[simpleazon-image align=”left” asin=”B001MUSQ80″ locale=”us” height=”222″ src=”http://ecx.images-amazon.com/images/I/310DQKc0n0L.jpg” width=”150″] [simpleazon-link asin=”B001MUSQ80″ locale=”us”]The Heart is a Lonely Hunter[/simpleazon-link] by Carson McCullers
My review: 4 of 5 stars
Imagine being so lonely, so isolated, that just having someone to listen would be the greatest gift you could imagine. In Carson McCullers’ classic story, each character struggles with a sense of isolation and a driving need for self-expression. The main character, John Singer, is deaf and mute, but he can read lips. Several people in the town take to talking to him on a regular basis simply because he is willing to listen. The irony that he cannot actually hear them and often does not understand them is lost upon the characters. In Lonely Hunter, the mood is that of desolation, sometimes despair, created by loneliness, poverty and racial tension. More to the forefront of the book than race issues however are the issues of the working class. The time is 1939 and most laborers were overworked and underpaid, if indeed any jobs were to be found at all. Socialism and Communism are leading topics of conversation as are Hitler’s rising to power and Fascism. I found SparkNotes helpful in clarifying the historical and political points of Lonely Hunter.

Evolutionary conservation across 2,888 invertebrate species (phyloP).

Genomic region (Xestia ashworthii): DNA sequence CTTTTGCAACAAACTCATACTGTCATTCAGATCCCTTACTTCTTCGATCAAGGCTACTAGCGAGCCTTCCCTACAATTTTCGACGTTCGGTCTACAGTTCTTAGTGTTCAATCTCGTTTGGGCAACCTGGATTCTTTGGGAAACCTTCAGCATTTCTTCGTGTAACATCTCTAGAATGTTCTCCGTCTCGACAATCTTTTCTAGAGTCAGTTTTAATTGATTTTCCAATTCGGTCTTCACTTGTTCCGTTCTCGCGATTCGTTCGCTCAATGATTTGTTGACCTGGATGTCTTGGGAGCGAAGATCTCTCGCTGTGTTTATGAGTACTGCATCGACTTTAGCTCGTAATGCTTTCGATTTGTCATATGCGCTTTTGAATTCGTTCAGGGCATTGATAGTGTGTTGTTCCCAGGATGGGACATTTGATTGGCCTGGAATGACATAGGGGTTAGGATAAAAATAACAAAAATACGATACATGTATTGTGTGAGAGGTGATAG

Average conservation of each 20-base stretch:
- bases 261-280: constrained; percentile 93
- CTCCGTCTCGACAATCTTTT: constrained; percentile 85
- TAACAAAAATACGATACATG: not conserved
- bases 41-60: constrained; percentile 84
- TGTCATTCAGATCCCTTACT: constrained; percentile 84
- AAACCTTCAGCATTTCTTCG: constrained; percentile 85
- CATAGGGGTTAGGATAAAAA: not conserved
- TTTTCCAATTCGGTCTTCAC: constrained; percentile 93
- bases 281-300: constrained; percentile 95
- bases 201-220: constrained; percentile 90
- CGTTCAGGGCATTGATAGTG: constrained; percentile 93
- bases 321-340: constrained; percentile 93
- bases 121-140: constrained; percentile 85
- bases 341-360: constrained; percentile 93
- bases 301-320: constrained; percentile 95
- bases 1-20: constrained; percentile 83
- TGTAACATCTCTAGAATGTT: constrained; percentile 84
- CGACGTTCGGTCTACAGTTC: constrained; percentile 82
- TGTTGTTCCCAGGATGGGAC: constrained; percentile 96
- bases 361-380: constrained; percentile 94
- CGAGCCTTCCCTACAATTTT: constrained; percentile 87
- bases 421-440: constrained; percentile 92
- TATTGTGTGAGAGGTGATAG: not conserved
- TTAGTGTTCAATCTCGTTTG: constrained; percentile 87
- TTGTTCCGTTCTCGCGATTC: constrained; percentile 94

The Heart is a Lonely Hunter is not an easy read because the pace is slow. While this pace captures the feel of a desolate and quiet small southern town, it can make it difficult for the reader to stay connected. The narrator’s detached tone and the characters’ overall stoicism doesn’t help the reader connect either. Nevertheless, the first sentence, “In the town there were two mutes, and they were always together” (p.3), clues the reader in to the fact that while Lonely Hunter may be a quiet story, it is no ordinary one. In fact the first chapter is so quiet that when a couple argues in the next chapter, the loudness is as acute as if the reader is listening to audio. The dialogue is authentic and the characters are richly developed. Rather than inward thoughts to reveal a character, McCullers dresses her characters in specific ways showing who they are through their choice of clothing, the state of their outfit, their mannerisms or personal habits. We become intimately knowledgeable about who these characters are through subtle yet specific details. Eventually, the desolation and isolation of these characters gives way to desperation. Despite the stoicism of many of the characters, they possess passion, anger, frustration and driving need. A need to be known. A need to be understood. A need to be heard. A need to express themselves. As a mute, John Singer, embodies all of these characteristics and reflects them in others. I recommend Lonely Hunter for readers who appreciate subtle stories about being an individual in a society that often cannot hear them. The pace, the setting, and the quiet nature of Lonely Hunter are similar to the book To Kill a Mockingbird. Fans of one will likely appreciate the other.
“Maybe when people longed for a thing that bad the longing made them trust in anything that might give it to them” (p. 51).
“Resentment is the most precious flower of poverty” (p. 64).
“If he could not speak the whole long truth no other word would come to him” (p. 148).